“His whole life has been about trying to protect Cersei, and trying to be close to her,” Coster-Waldau continues. “He loves her — it’s unconditional love, it’s so ingrained in him. [In season five] Bronn asks him, ‘How do you want to go?’ Jaime says: ‘In the arms of the woman I love.’ That is where he dies. That scene had so much weight.”
“The whole world is falling down around them; it’s a poetic thing. When we were done filming, it was so emotional — more so than my last scene, [which was the fight with Euron]. My hope for those final moments between Cersei and Jaime, is that even though people want her dead, it still leaves a sour taste in their mouth.”
Though many dislike that sour taste, it’s how I believe Jaime’s story had to end, if you’ll allow some editorializing. His story was always going to be a tragedy, and a tragedy doesn’t just mean we’re all sad in the end. It’s more than that. It’s more than the fact that he couldn’t have a happy ending, which most critics of his death probably agree with anyway. For it to be a proper tragedy means that Jaime’s ending had to be self-inflicted. The tragedy was always within himself, not with terrible things happening to him.
That is, I believe, something that those trying to offer alternate endings to Jaime are missing. If Jaime had died without outwardly rebuffing all that makes him good in the eyes of Brienne (and of many of us) in an effort to save his sister and lover, it would’ve been quite sad, I’ll grant you, but it wouldn’t have been a tragedy of character. Not to stir up the hornet’s nest, but the same applies to the many attempts I’ve seen at trying to engineer a way in which King’s Landing still blows up but without Dany’s agency, thus freeing her ethically from her war crimes. That’s just not the story they were telling.
Back in the interview, Nikolaj leaves us with a happy ending, for him if not for Jaime:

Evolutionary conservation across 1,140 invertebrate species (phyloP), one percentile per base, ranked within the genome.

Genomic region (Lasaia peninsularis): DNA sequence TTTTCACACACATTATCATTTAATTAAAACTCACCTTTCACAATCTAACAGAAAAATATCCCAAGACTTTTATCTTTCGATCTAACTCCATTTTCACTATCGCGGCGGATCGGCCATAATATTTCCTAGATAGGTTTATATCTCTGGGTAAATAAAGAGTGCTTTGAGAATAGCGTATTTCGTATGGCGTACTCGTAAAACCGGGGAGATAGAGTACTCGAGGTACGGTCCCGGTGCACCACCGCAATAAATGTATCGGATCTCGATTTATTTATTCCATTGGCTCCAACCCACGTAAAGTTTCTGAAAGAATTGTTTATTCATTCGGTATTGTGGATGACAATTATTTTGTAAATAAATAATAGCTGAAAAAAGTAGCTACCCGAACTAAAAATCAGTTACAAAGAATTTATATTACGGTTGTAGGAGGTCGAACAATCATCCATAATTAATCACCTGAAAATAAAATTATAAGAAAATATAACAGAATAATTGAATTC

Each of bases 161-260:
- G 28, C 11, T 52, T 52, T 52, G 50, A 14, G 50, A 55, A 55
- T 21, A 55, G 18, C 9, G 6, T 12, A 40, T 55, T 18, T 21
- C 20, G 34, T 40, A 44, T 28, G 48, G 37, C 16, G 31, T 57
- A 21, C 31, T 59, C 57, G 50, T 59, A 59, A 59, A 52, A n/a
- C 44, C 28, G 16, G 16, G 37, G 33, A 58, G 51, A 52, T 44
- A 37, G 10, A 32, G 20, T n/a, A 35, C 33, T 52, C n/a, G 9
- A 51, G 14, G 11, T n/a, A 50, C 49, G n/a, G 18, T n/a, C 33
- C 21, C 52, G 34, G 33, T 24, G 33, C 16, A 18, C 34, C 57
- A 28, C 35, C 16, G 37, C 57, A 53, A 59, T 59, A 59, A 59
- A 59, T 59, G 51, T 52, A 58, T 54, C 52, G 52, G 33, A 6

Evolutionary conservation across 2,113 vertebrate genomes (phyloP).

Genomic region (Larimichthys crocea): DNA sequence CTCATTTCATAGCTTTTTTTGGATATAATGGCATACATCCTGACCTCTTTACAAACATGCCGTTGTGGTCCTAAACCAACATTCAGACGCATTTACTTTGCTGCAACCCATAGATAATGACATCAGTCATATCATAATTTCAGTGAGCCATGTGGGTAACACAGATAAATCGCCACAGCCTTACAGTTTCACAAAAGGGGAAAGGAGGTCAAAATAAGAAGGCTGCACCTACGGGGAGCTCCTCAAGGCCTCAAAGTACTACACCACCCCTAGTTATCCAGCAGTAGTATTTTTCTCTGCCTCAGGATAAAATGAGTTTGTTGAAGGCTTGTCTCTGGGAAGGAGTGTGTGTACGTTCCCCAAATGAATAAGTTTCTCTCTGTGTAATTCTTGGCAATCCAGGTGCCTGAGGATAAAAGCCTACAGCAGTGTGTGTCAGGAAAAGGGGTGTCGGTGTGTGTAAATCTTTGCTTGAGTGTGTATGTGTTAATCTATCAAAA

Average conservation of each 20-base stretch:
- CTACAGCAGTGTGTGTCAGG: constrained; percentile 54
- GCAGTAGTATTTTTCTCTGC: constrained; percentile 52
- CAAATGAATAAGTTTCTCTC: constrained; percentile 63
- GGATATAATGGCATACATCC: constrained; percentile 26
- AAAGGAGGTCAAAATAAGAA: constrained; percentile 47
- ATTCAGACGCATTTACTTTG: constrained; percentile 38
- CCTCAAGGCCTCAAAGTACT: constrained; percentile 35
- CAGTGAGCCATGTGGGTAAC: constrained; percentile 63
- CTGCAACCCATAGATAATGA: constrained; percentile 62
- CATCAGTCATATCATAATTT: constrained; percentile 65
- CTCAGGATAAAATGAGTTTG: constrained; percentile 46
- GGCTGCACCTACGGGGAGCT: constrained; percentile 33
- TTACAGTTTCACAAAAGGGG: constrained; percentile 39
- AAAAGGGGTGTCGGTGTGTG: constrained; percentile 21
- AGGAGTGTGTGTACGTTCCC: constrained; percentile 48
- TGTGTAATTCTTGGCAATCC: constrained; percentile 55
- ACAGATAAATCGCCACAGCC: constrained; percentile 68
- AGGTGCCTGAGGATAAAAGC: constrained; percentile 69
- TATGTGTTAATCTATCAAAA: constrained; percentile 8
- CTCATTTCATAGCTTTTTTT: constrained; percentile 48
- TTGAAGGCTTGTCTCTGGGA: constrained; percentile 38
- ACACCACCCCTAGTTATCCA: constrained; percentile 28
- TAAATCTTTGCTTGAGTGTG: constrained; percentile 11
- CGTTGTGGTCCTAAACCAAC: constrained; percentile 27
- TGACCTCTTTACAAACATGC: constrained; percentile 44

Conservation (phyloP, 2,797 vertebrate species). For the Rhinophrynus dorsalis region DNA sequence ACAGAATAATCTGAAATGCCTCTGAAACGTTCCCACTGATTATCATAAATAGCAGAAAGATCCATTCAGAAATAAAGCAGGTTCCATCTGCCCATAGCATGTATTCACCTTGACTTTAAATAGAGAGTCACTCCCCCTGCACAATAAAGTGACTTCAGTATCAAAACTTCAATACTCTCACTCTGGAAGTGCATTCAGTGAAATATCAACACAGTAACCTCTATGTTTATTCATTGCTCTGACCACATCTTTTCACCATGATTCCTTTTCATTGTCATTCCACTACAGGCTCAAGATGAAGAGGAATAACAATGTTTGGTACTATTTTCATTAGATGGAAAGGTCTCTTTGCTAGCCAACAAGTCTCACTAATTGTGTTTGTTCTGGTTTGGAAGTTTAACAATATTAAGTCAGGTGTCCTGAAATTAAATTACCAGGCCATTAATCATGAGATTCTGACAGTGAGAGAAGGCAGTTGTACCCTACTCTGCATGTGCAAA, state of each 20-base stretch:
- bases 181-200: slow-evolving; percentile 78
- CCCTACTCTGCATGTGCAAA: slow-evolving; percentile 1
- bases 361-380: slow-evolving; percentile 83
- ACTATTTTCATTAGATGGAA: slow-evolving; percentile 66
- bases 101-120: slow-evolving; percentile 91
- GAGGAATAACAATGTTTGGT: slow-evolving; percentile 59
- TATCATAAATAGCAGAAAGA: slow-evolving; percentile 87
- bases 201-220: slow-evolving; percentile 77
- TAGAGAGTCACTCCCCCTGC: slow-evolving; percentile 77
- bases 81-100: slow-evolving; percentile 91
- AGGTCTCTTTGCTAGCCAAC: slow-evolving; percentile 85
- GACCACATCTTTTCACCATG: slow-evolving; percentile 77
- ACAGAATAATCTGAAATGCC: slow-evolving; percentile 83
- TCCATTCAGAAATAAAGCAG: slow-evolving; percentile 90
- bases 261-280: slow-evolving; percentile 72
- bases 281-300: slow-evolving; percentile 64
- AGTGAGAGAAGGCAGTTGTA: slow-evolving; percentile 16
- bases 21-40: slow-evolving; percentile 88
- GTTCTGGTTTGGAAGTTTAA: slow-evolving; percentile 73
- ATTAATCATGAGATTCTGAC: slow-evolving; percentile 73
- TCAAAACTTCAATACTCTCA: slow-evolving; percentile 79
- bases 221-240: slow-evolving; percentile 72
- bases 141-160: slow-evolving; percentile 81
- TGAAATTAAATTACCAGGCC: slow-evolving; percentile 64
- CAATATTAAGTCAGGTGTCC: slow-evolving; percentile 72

“I love working with Lena and we always had such an amazing experience together. l look back at what she has done on this show and it’s amazing.”
It is amazing, Nikolaj, and we’ll all miss you, and you and Lena, too!

Finally, still at Making Game of Thrones, we’re shown in more detail the two books we saw in the series finale, which made quite a splash (and resulted in many memes, too).
First, there is Maester Ebrose’s A Song of Ice and Fire, which was of course titled by Sam:

There’s also the White Book, in which the great deeds of the Kingsguard are recorded by the Lord Commander of the Kingsguard – in Jaimes case, by Ser Brienne of Tarth, in a bittersweet scene I have been envisioning for years and did not disappoint:

Thursday January 01, 1970

Sadly, these prop photos don’t include Brinne’s additions to Jaime’s entry into the book, so we’ll have to make do with what we saw on-screen, which, I remind you, was this beautiful memorial of Jaime’s entire (albeit curated) story in Game of Thrones:
Captured in the field at the Whispering Wood, set free by Lady Catelyn Stark in return for an oath to find and return her two daughters.
Lost his [hand; rest of page missing]
Took Riverrun from the Tully rebels, without loss of life.
Lured the Unsullied into attacking Casterly Rock, sacrificing his childhood home in service to a greater strategy.
Outwitted the Targaryen forces to seize Highgarden. Fought at the Battle of the Goldroad bravely, narrowly escaping death by dragonfire.
Pledged himself to the forces of men and rode north to join them at Winterfell, alone.
Faced the Army of the Dead and defended the castle against impossible odds until the defeat of the Night King. Escaped imprisonment and rode south in an attempt to save the capital from destruction.
Died protecting his Queen.
Let’s have a little cry together, shall we?
The post Sophie Turner and Nikolaj Coster-Waldau reflect on Game of Thrones, defend Season 8’s controversial Sansa and Jaime scenes appeared first on Watchers on the Wall.